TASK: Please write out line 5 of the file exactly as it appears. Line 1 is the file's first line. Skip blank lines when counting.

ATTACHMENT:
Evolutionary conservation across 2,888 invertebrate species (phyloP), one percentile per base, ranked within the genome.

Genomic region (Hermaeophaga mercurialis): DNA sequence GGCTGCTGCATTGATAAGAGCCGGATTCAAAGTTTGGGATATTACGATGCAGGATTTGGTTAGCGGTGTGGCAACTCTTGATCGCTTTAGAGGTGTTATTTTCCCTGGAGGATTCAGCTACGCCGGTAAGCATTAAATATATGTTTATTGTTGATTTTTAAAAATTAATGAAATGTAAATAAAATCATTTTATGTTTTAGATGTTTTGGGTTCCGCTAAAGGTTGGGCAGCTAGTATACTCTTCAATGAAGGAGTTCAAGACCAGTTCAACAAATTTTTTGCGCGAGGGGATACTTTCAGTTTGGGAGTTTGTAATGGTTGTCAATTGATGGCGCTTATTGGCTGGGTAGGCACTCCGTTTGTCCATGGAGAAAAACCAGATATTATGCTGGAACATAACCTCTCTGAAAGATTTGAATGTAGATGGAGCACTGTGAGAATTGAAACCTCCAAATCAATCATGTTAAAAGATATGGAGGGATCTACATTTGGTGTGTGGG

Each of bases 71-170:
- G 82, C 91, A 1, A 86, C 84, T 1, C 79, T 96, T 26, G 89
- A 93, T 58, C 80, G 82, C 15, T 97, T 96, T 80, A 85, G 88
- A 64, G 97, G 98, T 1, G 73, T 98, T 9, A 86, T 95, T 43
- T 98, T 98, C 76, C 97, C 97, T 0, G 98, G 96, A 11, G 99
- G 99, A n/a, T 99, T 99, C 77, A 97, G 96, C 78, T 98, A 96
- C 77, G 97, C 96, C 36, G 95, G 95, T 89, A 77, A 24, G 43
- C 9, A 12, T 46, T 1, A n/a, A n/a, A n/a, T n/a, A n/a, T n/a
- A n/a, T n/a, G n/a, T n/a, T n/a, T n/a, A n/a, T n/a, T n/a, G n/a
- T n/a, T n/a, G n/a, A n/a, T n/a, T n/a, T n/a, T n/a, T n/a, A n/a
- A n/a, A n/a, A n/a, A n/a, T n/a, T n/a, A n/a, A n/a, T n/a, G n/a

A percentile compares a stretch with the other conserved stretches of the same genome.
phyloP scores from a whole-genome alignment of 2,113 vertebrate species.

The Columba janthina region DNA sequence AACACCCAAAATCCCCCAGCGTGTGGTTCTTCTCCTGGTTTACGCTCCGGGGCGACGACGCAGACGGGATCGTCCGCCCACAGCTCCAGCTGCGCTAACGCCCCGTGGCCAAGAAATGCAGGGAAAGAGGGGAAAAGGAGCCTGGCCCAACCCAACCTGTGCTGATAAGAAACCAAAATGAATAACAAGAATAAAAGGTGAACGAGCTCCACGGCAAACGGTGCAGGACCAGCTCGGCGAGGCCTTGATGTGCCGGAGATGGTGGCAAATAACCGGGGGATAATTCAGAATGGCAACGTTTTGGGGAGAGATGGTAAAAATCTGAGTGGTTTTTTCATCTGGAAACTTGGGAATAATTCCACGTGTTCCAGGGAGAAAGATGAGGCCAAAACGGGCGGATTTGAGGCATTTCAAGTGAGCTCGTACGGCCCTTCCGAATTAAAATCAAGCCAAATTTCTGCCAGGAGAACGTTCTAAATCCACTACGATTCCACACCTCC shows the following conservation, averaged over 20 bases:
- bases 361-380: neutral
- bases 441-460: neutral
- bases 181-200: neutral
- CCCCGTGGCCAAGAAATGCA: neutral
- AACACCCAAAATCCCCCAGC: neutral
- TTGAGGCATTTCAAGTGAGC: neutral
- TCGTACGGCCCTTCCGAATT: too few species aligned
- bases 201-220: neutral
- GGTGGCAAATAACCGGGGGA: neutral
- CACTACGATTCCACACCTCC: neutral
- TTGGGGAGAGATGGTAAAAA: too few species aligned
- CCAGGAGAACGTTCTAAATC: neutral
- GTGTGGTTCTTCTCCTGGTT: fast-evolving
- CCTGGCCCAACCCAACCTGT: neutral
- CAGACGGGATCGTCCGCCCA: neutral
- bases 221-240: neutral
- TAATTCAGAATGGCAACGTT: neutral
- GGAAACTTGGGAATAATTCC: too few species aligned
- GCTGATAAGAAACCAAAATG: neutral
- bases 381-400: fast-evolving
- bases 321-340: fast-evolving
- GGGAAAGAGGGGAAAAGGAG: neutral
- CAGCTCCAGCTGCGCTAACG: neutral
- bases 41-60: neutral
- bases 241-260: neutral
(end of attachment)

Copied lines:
- A 93, T 58, C 80, G 82, C 15, T 97, T 96, T 80, A 85, G 88